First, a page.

The coordination of three universities in the implementation of an EMS is a complex undertaking, and is not without its drawbacks. The traditional approach to development of an EMS-decision by a CEO to proceed, with the organizational hierarchy falling in line-will not work well in a university. In the first place, the ‘product’ of a university is intangible, consisting of knowledgeable students, sound faculty research and teaching, and so forth. While the environmental damage caused by a university is certainly related to its product,

4.3. University operations

3 Barness, Phil and Chris Thomas, USC EMS presentation, George Washington University, June 1996.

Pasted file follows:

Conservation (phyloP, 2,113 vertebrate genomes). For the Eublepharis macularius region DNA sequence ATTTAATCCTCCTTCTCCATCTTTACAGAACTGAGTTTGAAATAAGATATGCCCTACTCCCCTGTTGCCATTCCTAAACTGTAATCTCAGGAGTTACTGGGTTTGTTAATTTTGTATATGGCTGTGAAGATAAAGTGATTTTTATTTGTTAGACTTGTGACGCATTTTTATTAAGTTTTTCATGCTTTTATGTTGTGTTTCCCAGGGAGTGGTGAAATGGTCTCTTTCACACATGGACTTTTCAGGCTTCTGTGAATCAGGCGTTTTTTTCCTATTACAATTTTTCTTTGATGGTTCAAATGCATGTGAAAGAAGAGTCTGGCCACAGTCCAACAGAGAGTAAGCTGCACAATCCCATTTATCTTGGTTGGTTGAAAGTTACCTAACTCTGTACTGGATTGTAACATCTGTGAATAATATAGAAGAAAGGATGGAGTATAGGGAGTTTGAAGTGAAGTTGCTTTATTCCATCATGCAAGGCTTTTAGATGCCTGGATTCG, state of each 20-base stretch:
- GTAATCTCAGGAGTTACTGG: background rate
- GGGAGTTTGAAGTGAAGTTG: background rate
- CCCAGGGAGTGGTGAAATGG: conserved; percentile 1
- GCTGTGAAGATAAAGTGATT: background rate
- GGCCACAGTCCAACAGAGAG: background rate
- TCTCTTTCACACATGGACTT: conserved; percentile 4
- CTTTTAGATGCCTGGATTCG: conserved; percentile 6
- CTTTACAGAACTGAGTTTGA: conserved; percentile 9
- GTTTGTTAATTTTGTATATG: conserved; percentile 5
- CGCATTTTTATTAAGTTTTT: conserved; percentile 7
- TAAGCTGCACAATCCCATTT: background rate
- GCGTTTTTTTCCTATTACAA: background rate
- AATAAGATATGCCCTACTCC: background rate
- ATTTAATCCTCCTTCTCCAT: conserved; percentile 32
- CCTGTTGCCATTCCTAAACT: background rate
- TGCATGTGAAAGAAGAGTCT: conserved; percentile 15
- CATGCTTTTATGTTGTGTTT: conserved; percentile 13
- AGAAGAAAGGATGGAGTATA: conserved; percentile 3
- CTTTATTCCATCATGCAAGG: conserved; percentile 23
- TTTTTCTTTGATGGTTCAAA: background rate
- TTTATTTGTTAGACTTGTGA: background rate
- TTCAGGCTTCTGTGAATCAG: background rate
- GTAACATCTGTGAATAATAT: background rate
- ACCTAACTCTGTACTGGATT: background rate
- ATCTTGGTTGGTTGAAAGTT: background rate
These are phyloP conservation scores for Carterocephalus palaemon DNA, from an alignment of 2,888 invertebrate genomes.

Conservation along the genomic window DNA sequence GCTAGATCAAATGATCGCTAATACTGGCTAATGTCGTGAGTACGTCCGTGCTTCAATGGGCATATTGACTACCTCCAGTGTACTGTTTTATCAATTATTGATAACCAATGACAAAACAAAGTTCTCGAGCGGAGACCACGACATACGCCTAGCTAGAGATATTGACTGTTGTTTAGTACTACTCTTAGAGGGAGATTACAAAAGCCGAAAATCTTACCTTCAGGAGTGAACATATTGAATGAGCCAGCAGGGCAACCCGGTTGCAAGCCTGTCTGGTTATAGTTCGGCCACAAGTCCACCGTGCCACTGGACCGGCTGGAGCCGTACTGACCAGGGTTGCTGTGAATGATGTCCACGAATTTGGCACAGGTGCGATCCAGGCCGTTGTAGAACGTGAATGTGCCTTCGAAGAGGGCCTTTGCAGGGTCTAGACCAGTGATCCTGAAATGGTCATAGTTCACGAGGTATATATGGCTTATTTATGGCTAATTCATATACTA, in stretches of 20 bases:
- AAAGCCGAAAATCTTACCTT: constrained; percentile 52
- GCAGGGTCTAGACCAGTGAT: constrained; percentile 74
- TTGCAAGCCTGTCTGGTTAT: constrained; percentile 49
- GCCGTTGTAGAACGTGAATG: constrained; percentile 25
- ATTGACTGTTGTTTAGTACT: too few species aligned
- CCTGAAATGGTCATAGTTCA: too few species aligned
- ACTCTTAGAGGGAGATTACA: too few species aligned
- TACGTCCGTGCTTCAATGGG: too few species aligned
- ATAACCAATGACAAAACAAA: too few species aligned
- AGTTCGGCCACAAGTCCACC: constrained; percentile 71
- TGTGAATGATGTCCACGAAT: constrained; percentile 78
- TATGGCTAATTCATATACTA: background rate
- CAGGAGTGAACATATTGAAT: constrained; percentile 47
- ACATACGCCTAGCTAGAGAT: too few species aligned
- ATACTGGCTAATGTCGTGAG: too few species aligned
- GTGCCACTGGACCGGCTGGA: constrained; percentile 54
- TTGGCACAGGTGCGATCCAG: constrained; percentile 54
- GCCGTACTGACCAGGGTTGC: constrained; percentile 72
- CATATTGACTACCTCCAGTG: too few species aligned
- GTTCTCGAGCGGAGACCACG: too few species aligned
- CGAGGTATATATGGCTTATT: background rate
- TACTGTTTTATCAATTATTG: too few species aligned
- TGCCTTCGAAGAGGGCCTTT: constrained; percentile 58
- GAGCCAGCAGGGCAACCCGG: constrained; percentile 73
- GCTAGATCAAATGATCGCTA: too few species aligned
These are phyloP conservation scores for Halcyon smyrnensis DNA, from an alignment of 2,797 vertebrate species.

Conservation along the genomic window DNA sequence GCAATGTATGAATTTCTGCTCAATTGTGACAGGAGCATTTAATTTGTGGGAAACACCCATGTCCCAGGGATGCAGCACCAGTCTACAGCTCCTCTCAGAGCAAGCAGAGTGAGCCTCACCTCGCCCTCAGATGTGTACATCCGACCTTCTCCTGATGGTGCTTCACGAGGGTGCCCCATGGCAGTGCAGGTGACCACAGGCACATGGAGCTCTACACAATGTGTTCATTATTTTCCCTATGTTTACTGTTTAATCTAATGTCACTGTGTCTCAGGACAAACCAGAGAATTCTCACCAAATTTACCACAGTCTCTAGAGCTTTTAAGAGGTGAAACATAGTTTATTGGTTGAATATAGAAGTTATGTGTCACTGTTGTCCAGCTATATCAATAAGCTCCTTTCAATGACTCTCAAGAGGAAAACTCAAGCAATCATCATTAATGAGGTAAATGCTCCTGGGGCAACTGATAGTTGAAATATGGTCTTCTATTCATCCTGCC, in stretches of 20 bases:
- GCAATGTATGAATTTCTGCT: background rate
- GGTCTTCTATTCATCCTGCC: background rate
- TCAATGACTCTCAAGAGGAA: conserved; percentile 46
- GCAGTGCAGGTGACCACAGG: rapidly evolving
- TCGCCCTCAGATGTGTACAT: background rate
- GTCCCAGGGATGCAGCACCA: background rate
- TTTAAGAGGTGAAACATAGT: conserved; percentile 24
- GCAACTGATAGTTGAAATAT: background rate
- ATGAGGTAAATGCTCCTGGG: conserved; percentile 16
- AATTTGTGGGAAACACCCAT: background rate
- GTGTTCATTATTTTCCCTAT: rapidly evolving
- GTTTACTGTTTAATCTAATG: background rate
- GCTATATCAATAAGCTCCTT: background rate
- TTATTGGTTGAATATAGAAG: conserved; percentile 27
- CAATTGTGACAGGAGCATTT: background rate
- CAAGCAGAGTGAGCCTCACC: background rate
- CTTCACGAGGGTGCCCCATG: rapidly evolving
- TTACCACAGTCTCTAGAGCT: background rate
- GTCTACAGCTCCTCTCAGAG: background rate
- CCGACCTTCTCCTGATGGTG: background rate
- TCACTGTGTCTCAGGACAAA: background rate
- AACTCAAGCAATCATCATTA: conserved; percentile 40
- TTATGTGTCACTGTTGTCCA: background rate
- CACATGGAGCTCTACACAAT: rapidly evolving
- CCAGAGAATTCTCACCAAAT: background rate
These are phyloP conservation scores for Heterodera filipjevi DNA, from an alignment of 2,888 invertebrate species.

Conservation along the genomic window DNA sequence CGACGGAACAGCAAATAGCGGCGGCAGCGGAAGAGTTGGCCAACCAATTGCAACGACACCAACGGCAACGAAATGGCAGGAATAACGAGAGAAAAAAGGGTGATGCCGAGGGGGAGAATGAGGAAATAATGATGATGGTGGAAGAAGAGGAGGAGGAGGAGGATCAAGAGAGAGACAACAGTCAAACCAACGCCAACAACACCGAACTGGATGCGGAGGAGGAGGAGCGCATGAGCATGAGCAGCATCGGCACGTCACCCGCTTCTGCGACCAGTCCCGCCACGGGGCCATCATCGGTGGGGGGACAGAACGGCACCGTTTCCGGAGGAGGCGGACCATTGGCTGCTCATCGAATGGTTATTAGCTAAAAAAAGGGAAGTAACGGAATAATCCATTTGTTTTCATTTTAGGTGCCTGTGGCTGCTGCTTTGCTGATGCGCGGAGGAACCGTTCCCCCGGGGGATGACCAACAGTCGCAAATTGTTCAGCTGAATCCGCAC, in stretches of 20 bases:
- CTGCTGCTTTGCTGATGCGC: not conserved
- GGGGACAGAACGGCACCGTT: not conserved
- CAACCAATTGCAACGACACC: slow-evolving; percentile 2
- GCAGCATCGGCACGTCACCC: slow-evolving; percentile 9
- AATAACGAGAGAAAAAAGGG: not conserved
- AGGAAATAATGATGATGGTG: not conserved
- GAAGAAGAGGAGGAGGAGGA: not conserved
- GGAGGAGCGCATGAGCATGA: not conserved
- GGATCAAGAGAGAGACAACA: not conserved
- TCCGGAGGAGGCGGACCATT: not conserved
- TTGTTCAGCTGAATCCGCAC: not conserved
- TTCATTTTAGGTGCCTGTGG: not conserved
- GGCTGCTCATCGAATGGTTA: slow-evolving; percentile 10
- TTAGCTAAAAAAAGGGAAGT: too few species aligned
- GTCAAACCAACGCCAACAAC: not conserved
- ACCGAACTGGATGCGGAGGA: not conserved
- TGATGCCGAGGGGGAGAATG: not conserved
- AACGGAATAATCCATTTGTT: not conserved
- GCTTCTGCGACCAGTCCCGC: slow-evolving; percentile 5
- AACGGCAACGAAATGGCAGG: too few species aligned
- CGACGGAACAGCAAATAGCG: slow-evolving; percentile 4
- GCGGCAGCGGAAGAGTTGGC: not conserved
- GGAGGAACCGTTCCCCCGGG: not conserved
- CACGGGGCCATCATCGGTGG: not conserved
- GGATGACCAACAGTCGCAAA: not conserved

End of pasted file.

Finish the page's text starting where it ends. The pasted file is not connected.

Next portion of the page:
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the relationship is far less clear than in the case of an industry producing widgets with an effluent of widget juice and air emissions related to the drying of widgets. Thus, operations managers who are responsible for minimizing the organization’s environmental damage are less closely linked to the core functions of the organization than they would be in an industry. A second challenge faced by anyone attempting to develop an EMS at a university was captured succinctly by one professor at Clemson University who said “in an industry, you have one CEO who tells people what to do. At a university, the faculty amounts to about 1500 independent entrepreneurs”.4 Combine these independent entrepreneurs with operations managers reporting to several different vice presidents, and chaos may result. As with any organization, an EMS is a tool to achieve the environmental goals of the organization. However, within the university setting, the EMS may also be used to develop goals, or to synchronize the goals of various stakeholder groups. Many faculty and administrators have given little or no thought to environmental goals. When they have considered such goals, their motivations may differ significantly. Operations managers may have environmental goals based on regulatory compliance, administrators may have environmental goals based on the need to cut costs, students may be more interested in ‘saving the world’, and faculty may be interested in staying current with industrial organizations’ employment needs. An EMS provides an avenue for bringing these disparate goals together. Finally, turnover seems to be a more significant problem at a university than in industry. One of our universities lost its strong environmental focus when a provost moved on; another suffered when a key staff member took another job. Students, of course, are generally in residence for about four years, thus limiting their ability to serve as a ‘conscience’ for the university. Because of our strong emphasis on student involvement in campus operations, we believe that any EMS should rely heavily on student participation in both development and auditing. We have identified a leader for EMS development for each of the campuses. Each campus will also designate several graduate students to work with campus leaders. These individuals will form the team charged with developing the initial campus EMS proposal, and with securing the support and cooperation of relevant campus entities. Graduate students will then test the EMS, traveling to each other’s campuses in order to simulate an outside audit. After the initial field testing, the EMS will be modified and